So just what IS piping? Piping is a trim that you sew into the seams of your bag or other project to give defination or provide contrast. Basically it is a cord wrapped in fabric! Here is an example of a bag with piping:
Can you see the contrasting plain purple stripes? Well…that’s the piping! Piping is easy to make once you know how! While there is commercial piping to be found, made and ready for use….How often can you find it in just the right colour, pattern or prominence YOU want? Making your own is an easy solution!
What you need:
*Fabric – Depending on how much piping you need – 50cm to 100cm ( ½ – 1 Yard)
*Cord – A good thickness is 3mm (⅛”) thick. As many metres (yards) as you need! TIP: For a more prominent piping, use a thicker cord!
*Rotary cutter and mat (Or scissors if you don’t have them!) and a zipper foot OR a piping foot!
First we need to cut some fabric!
First cut strips of Bias from your chosen fabric. The strips of fabric need to be cut on the Bias otherwise it will be difficult going around curves! If you are only putting piping along straight seams you won’t need to cut on the Bias however sometimes it simply adds to the
finished effect. For example cutting stripes for piping! Cutting on the Bias simply means to cut across the grain of your fabric on the diagonal.
The width of the strips is determined by the thickness of your cord and the seam allowance you are working with. Measure around your cord and add two lots of seam allowance plus add another 3mm (⅛”) extra for ease. For this example, I am working with a 6mm (¼”) seam allowance and a 3mm (⅛”) cord which measures 1cm around the cord, so I have made my strips 2.5cm (1”) wide. (1cm + 0.6cm+ 0.6cm + 0.3cm = 2.5cm) (⅜”+ ¼” + ¼”+ ⅛” = 1”). Cut as many lengths as you need for your desired yardage of piping!
Follow these steps to fold your fabric ready for cutting. For these photos, I’ve used a 1 metre (slightly more than 1 yard) piece of fabric. Don’t be as lazy as me and IRON your fabric first for a more accurate cut! Fold the selvage edge up to meet the cut edge so you have a 45° angle:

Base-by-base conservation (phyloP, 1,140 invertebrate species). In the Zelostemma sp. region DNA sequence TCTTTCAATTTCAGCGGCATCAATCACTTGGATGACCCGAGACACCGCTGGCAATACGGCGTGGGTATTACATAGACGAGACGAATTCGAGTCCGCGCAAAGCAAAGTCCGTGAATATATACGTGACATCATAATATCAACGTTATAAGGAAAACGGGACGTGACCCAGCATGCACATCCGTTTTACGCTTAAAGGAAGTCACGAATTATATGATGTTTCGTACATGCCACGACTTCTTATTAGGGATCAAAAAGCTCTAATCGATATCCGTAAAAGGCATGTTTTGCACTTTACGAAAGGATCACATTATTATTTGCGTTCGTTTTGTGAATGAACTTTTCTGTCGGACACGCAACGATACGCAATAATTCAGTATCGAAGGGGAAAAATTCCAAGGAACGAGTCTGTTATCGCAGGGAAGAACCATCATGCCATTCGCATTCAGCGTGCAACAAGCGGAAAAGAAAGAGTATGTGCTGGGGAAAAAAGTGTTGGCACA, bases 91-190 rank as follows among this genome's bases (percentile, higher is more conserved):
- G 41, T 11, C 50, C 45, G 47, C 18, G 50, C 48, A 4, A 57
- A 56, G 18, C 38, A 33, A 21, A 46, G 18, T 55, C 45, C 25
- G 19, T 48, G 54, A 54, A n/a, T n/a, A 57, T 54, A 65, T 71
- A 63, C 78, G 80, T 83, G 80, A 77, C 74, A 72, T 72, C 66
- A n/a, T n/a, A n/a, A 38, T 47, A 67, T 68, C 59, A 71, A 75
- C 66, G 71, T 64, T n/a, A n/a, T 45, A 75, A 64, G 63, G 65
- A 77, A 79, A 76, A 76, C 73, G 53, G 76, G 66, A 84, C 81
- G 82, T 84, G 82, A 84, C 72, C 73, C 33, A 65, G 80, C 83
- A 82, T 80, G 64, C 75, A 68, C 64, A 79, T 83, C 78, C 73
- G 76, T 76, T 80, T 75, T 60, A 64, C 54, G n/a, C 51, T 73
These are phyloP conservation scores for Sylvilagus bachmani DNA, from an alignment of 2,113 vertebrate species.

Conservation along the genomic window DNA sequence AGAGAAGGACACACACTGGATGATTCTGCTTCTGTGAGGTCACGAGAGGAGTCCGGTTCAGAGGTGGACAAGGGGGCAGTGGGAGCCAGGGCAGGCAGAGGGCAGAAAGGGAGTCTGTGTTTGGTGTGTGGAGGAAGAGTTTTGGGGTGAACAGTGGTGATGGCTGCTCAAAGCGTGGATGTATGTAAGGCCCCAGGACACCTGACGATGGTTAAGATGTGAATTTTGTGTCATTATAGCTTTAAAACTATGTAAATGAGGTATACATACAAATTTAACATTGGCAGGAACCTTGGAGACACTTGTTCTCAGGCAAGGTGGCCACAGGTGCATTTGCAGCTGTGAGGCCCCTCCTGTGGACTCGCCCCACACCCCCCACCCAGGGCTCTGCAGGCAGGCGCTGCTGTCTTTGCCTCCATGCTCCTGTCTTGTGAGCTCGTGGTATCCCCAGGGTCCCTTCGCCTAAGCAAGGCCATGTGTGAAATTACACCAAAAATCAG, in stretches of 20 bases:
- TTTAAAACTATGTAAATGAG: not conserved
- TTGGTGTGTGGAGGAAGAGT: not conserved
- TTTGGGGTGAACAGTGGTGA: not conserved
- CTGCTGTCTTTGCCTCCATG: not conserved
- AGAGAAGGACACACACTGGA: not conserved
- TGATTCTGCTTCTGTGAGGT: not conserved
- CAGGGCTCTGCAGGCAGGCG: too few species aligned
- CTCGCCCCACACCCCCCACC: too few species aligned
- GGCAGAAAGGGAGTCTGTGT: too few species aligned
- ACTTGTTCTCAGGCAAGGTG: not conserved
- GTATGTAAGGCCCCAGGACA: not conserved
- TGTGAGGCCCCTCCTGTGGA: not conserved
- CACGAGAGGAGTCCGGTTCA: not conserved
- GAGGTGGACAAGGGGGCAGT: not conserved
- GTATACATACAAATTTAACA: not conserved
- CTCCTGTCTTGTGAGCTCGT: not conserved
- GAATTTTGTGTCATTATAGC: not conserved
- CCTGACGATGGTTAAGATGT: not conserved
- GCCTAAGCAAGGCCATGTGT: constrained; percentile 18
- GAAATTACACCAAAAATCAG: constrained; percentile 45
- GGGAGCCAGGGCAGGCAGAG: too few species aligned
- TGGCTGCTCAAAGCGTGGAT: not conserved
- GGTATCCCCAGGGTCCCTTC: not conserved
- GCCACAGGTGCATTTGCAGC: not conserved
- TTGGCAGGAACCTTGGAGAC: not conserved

Now rotate your fabric so that your first fold is on your left. Take corner A up to meet Corner B so fold is on top of fold. You should have this:
Now take corner C down, fold on top of fold again. Cut strips as shown by the black lines. Note the first cut is HALF your desired width due to the fold! Different size fabric pieces may look a little different than the photos however the principal is the same!
OK…. So just HOW do you make the Piping?
(Sorry that my fabric is different here than for the folding photos! I only thought about showing you how to fold the fabric AFTER I photographed the actual making of the piping! Clever, aren’t I? LOLLL)
If you refer one long continuous piping piece, you can make one long strip out of the trips that you cut. Place the strips right sides together in a 90 degree angle and sew across them from corner to corner. Trim seam.
Press Seam Apart:
Now place your cord onto the strip and fold over, pinning raw edges together:
Using your zipper foot, stitch close to the cord. You might like to move your needle position over a little. I don’t actually stitch as close as I can in this step because I don’t want this stitching to show when I attach the piping to my bag (Or other sewing project! LOL) At that point, I stitch as close as I can get to the cord! You can also get a special piping foot which really speeds up the process and makes it easier…but of course, as you see here, I don’t have one! (YET! LOL)
Great! You now have your own piping which looks like this:
Follow the instructions in your pattern to insert! You can download a PDF copy of “How to Make Your Own Piping” by CLICKING HERE!
I hope you have enjoyed my little piping tutorial! Please feel free to share a link to this post! I’d really appreciate that! 🙂
Thank you, I totally needed this!! Piping does scare me slightly…. but don’t let on, I’m an adult now and all lol! xx
LOLLL Yes I know what you mean….I always thought it was scary too…..until I actually tried it! LOL Not so bad afterall! LOLLL
Hi Christine! Thanks for stopping by and linking up with my NO RULES Weekend Blog Party 🙂
Wishing you a Happy New Year!
Thanks Paula….Happy New Year to you too! 🙂
Adding piping to a project really makes a difference!!! Thanks for sharing how you make your bias strips. I’m pinning to try your way next time. It should be much faster than the way I do it.
Thank you and yes I think it does too! (Really makes a difference!)
Hi Christine, I’ve featured your piping tutorial today… Threading Your Way Features
Awwww Thanks Pam! 🙂
Thank you, for sharing your piping tutorial Christine.
Thank you Kay….My pleasure! 🙂